On Friday, I left the rolling hills of Columbia, Mo., and headed northwest, to the flat farmland of Saline County. The purpose of the drive was to get a look at the priciest cropland in Missouri for a story I'm doing on how investors with no connection to farmland are increasingly interested in buying acreage in the Midwest. I had heard from farmers and real estate brokers that cropland values were at all-time highs in the Corn Belt, and incredibly many of the tracts of land are being paid for in cash.
Each July, the University of Missouri Extension sends out a survey to lenders, rural land appraisers and real estate brokers in the state to get a sense of average values for farmland. This past year, the counties with the most valuable farmland in the state -- those that average more than $5,000 per acre -- include Stoddard, Butler, Mississippi, New Madrid, Pemiscot, Dunklin, Saline, Carroll, Chariton, Pettis, Howard, Boone, Audrain, Callaway, Cooper, Scotland, Clark, Lewis, Marion and Ralls.
A union representing 13,000 workers who provide in-home care to the disabled says it hopes a decision by the Missouri Supreme Court can clear the way for negotiations with the state on a contract.
The Supreme Court declined Tuesday to hear an appeal of a May ruling upholding a vote by the workers to be represented by the Missouri Home Care Union. The union says that clears the "last legal obstacle delaying negotiations" on its first contract.
The workers are paid by the state to help the disabled in their homes with daily tasks such as bathing and cleaning.
Missouri’s newest casino, the Isle of Capri Casino, opened Tuesday morning in Cape Girardeau two months ahead of schedule.
Isle of Capri president and CEO Virginia McDowell lauded her company’s efforts to build the casino so quickly and hire local workers.
“We had 9,000 applications for jobs, and we picked the 700 best people you are going to meet when you go through those doors," McDowell said. "And I am proud to say 80 percent of those people live within 50 miles of Cape Girardeau."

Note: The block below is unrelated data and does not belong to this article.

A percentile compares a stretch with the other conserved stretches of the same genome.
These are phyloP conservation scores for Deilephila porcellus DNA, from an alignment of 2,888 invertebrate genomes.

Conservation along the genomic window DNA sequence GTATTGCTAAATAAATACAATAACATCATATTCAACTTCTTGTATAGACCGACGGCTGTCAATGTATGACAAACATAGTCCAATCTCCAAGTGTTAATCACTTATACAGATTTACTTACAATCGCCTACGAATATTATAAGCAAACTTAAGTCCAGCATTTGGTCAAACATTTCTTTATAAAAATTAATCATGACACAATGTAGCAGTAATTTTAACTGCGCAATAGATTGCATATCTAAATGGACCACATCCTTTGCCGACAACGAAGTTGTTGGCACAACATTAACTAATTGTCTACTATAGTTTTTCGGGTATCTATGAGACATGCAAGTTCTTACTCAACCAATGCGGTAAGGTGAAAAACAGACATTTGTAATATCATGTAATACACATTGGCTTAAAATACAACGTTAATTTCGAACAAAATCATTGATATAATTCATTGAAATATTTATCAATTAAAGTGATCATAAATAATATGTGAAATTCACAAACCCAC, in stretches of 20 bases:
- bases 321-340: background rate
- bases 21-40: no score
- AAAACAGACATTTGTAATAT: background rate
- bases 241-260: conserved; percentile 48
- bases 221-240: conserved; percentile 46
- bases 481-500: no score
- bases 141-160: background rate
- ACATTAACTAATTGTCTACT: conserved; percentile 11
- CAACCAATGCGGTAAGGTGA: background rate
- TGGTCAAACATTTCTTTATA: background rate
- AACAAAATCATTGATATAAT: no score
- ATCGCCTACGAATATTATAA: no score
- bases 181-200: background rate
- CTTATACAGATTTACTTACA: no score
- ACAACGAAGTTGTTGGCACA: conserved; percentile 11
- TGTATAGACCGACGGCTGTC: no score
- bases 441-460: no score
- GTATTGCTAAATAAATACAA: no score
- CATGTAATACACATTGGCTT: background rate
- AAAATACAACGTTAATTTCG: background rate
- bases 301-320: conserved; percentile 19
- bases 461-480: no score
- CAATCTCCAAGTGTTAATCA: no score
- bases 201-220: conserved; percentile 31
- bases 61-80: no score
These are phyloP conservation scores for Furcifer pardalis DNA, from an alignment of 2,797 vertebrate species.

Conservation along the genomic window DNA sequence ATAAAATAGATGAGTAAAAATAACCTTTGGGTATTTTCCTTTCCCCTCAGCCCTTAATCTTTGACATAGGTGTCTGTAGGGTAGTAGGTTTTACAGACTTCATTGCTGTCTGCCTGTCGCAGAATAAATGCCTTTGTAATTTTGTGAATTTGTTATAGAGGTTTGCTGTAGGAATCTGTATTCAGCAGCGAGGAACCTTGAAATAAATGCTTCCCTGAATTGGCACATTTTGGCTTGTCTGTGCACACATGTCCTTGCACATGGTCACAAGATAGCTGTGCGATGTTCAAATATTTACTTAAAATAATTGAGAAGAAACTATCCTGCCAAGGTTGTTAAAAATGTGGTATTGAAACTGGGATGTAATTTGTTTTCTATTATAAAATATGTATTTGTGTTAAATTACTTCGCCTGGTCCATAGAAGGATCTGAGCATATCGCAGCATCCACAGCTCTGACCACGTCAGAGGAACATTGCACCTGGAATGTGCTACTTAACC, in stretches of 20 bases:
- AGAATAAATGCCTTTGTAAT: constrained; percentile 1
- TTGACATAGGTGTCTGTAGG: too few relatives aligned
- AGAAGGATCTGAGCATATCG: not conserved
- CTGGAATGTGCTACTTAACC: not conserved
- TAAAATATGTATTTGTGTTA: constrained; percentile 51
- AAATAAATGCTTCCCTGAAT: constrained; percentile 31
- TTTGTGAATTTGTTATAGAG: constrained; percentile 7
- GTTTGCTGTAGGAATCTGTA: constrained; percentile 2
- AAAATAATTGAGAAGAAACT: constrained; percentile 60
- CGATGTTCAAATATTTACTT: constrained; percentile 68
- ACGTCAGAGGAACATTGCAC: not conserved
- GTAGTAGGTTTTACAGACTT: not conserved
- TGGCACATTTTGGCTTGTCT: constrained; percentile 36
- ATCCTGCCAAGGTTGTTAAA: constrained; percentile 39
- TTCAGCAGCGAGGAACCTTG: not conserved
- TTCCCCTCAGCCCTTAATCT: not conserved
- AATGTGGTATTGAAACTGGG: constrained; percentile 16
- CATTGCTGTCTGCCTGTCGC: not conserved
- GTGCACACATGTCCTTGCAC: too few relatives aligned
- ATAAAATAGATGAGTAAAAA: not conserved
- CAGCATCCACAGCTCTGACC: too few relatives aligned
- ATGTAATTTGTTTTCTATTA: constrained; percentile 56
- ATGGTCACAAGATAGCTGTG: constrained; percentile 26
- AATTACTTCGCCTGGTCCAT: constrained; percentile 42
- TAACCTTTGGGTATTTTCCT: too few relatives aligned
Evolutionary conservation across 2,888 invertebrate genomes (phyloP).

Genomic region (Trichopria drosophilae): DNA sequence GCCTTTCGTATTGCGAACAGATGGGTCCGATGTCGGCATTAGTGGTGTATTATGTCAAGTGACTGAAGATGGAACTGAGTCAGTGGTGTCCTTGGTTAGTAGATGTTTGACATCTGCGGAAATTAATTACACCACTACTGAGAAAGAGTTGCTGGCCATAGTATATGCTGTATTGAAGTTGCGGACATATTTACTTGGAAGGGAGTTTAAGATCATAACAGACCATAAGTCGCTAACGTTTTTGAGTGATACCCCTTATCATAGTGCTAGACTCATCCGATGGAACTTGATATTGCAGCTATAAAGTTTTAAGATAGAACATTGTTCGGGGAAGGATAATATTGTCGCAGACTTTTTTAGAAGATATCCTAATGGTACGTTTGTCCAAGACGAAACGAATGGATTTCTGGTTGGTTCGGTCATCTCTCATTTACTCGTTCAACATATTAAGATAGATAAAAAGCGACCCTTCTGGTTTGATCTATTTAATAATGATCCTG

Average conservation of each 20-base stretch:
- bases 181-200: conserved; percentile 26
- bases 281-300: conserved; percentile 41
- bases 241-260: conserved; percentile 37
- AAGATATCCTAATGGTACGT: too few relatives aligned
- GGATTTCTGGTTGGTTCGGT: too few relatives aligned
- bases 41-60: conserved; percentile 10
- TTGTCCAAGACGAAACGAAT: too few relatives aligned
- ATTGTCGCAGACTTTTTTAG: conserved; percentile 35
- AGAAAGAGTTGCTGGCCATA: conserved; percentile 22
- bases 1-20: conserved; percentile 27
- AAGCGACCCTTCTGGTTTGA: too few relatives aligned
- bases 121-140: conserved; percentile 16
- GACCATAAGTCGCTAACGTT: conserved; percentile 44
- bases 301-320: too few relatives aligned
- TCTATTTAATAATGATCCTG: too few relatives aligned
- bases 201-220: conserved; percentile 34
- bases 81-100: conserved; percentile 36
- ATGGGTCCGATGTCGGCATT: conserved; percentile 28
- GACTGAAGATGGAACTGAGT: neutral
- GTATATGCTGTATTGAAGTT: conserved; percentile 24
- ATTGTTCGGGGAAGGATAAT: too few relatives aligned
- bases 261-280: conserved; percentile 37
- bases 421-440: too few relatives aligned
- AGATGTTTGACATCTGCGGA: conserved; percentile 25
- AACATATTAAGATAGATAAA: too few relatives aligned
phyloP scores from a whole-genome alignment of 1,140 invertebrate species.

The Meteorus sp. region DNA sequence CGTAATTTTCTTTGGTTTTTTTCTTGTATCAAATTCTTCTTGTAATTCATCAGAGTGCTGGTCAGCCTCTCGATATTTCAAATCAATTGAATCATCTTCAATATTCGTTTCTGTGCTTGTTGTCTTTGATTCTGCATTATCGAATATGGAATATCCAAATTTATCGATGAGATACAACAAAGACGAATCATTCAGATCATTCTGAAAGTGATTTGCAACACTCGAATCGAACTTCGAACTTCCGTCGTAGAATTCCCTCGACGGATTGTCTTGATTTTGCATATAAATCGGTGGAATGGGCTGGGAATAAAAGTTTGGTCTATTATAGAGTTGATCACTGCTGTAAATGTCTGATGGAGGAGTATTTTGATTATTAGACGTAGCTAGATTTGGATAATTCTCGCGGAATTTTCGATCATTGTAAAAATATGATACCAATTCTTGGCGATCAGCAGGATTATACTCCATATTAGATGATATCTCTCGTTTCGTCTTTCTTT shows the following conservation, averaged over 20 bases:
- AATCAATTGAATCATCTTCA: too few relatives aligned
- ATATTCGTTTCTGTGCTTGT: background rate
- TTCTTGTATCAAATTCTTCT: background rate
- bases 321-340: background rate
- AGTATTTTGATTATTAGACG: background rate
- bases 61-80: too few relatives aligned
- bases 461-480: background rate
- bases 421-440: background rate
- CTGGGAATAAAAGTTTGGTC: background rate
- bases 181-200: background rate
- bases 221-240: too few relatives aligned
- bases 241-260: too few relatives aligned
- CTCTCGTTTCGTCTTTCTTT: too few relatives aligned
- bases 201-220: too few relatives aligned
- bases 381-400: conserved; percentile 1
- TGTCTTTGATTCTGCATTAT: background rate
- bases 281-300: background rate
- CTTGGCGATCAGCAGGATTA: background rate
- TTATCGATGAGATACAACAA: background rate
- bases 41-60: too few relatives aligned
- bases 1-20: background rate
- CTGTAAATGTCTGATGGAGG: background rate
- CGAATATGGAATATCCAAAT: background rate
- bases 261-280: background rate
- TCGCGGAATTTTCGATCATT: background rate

The Missouri Supreme Court has ruled that a criminal defendant may be forced to pay cash to be released from jail before trial.
A St. Louis County set a $75,000 cash-only bail for a man accused of invading people's privacy by using a concealed camera in a massage therapy business. The defendant, Kirk Jackson, challenged the cash bail order.
President of Boone Hospital Center Dan Rothery announced this week he will be leaving his position.
Rothery has taken a new leadership position with BJC HealthCare in Saint Louis. One of the company’s Group Presidents Bob Cannon said Rothery will serve as president of home care and community services.
“Another area he will be responsible for are BJC Behavioral Health Services and then there’s BJC Corporate Health Services," Cannon said.
To promote both fun and safety, organizations throughout Columbia have been offering special Halloween events. The Columbia Department of Parks and Recreation hosts the “Tiger Night of Fun” -- an alternative event held at Hearnes Center Field House, where children of young families can be in a safe, supervised environment.
Spokesperson Janel Twehous said the department first offered its Halloween event 18 years ago when there were fears of tainted candy. Twehous said the department wanted to offer a safe alternative to door-to-door trick-or-treating.